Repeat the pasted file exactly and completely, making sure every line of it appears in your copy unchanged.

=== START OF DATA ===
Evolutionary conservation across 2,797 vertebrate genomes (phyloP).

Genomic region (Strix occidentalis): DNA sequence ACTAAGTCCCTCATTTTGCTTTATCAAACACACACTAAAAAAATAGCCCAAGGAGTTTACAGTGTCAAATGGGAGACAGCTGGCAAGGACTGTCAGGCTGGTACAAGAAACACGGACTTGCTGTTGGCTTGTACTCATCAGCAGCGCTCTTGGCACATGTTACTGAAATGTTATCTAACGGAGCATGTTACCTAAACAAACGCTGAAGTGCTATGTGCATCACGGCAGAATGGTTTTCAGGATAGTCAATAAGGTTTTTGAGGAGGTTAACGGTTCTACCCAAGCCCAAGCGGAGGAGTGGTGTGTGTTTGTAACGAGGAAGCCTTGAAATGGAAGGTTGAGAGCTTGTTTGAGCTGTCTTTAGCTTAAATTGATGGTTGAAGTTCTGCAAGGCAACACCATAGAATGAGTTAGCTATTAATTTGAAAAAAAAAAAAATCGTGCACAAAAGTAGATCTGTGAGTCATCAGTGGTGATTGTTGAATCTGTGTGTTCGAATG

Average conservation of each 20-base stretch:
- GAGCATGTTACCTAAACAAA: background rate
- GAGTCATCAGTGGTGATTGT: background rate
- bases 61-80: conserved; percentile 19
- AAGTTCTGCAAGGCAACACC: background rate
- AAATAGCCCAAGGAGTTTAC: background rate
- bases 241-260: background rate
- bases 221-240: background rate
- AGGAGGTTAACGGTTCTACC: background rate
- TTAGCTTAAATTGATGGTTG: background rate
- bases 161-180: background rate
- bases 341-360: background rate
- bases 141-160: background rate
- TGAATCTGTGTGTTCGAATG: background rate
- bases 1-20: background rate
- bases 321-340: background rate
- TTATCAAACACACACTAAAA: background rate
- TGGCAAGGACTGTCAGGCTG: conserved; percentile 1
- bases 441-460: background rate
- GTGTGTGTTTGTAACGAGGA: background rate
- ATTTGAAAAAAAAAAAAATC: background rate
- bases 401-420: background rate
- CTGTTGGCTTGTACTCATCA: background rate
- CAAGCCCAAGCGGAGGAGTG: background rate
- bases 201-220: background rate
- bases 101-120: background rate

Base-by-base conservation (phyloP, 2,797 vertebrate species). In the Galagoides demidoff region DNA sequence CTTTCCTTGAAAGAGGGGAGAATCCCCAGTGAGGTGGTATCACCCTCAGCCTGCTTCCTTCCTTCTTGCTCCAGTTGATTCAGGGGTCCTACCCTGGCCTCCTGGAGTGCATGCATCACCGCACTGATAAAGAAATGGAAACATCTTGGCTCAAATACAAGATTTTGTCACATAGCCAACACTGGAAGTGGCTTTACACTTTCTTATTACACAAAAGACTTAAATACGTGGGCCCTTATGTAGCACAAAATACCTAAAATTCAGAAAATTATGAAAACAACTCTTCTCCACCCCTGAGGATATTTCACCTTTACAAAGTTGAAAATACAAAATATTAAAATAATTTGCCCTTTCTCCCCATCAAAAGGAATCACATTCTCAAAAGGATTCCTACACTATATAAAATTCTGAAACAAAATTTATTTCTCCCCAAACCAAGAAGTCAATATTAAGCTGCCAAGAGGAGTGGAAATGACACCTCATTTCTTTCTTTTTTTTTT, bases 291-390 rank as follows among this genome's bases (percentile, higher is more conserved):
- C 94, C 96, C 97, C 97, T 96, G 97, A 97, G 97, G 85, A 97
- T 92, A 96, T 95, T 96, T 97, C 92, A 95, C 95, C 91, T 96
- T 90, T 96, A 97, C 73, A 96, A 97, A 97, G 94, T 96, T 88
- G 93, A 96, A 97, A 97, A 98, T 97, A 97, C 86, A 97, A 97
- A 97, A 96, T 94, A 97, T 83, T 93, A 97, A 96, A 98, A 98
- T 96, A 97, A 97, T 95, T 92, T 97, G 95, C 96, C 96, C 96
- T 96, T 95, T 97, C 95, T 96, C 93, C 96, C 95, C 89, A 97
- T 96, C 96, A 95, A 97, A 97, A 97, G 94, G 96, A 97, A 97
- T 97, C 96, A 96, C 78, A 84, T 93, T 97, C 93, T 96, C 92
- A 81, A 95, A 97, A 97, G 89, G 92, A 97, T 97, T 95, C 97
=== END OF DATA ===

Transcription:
Evolutionary conservation across 2,797 vertebrate genomes (phyloP).

Genomic region (Strix occidentalis): DNA sequence ACTAAGTCCCTCATTTTGCTTTATCAAACACACACTAAAAAAATAGCCCAAGGAGTTTACAGTGTCAAATGGGAGACAGCTGGCAAGGACTGTCAGGCTGGTACAAGAAACACGGACTTGCTGTTGGCTTGTACTCATCAGCAGCGCTCTTGGCACATGTTACTGAAATGTTATCTAACGGAGCATGTTACCTAAACAAACGCTGAAGTGCTATGTGCATCACGGCAGAATGGTTTTCAGGATAGTCAATAAGGTTTTTGAGGAGGTTAACGGTTCTACCCAAGCCCAAGCGGAGGAGTGGTGTGTGTTTGTAACGAGGAAGCCTTGAAATGGAAGGTTGAGAGCTTGTTTGAGCTGTCTTTAGCTTAAATTGATGGTTGAAGTTCTGCAAGGCAACACCATAGAATGAGTTAGCTATTAATTTGAAAAAAAAAAAAATCGTGCACAAAAGTAGATCTGTGAGTCATCAGTGGTGATTGTTGAATCTGTGTGTTCGAATG

Average conservation of each 20-base stretch:
- GAGCATGTTACCTAAACAAA: background rate
- GAGTCATCAGTGGTGATTGT: background rate
- bases 61-80: conserved; percentile 19
- AAGTTCTGCAAGGCAACACC: background rate
- AAATAGCCCAAGGAGTTTAC: background rate
- bases 241-260: background rate
- bases 221-240: background rate
- AGGAGGTTAACGGTTCTACC: background rate
- TTAGCTTAAATTGATGGTTG: background rate
- bases 161-180: background rate
- bases 341-360: background rate
- bases 141-160: background rate
- TGAATCTGTGTGTTCGAATG: background rate
- bases 1-20: background rate
- bases 321-340: background rate
- TTATCAAACACACACTAAAA: background rate
- TGGCAAGGACTGTCAGGCTG: conserved; percentile 1
- bases 441-460: background rate
- GTGTGTGTTTGTAACGAGGA: background rate
- ATTTGAAAAAAAAAAAAATC: background rate
- bases 401-420: background rate
- CTGTTGGCTTGTACTCATCA: background rate
- CAAGCCCAAGCGGAGGAGTG: background rate
- bases 201-220: background rate
- bases 101-120: background rate

Base-by-base conservation (phyloP, 2,797 vertebrate species). In the Galagoides demidoff region DNA sequence CTTTCCTTGAAAGAGGGGAGAATCCCCAGTGAGGTGGTATCACCCTCAGCCTGCTTCCTTCCTTCTTGCTCCAGTTGATTCAGGGGTCCTACCCTGGCCTCCTGGAGTGCATGCATCACCGCACTGATAAAGAAATGGAAACATCTTGGCTCAAATACAAGATTTTGTCACATAGCCAACACTGGAAGTGGCTTTACACTTTCTTATTACACAAAAGACTTAAATACGTGGGCCCTTATGTAGCACAAAATACCTAAAATTCAGAAAATTATGAAAACAACTCTTCTCCACCCCTGAGGATATTTCACCTTTACAAAGTTGAAAATACAAAATATTAAAATAATTTGCCCTTTCTCCCCATCAAAAGGAATCACATTCTCAAAAGGATTCCTACACTATATAAAATTCTGAAACAAAATTTATTTCTCCCCAAACCAAGAAGTCAATATTAAGCTGCCAAGAGGAGTGGAAATGACACCTCATTTCTTTCTTTTTTTTTT, bases 291-390 rank as follows among this genome's bases (percentile, higher is more conserved):
- C 94, C 96, C 97, C 97, T 96, G 97, A 97, G 97, G 85, A 97
- T 92, A 96, T 95, T 96, T 97, C 92, A 95, C 95, C 91, T 96
- T 90, T 96, A 97, C 73, A 96, A 97, A 97, G 94, T 96, T 88
- G 93, A 96, A 97, A 97, A 98, T 97, A 97, C 86, A 97, A 97
- A 97, A 96, T 94, A 97, T 83, T 93, A 97, A 96, A 98, A 98
- T 96, A 97, A 97, T 95, T 92, T 97, G 95, C 96, C 96, C 96
- T 96, T 95, T 97, C 95, T 96, C 93, C 96, C 95, C 89, A 97
- T 96, C 96, A 95, A 97, A 97, A 97, G 94, G 96, A 97, A 97
- T 97, C 96, A 96, C 78, A 84, T 93, T 97, C 93, T 96, C 92
- A 81, A 95, A 97, A 97, G 89, G 92, A 97, T 97, T 95, C 97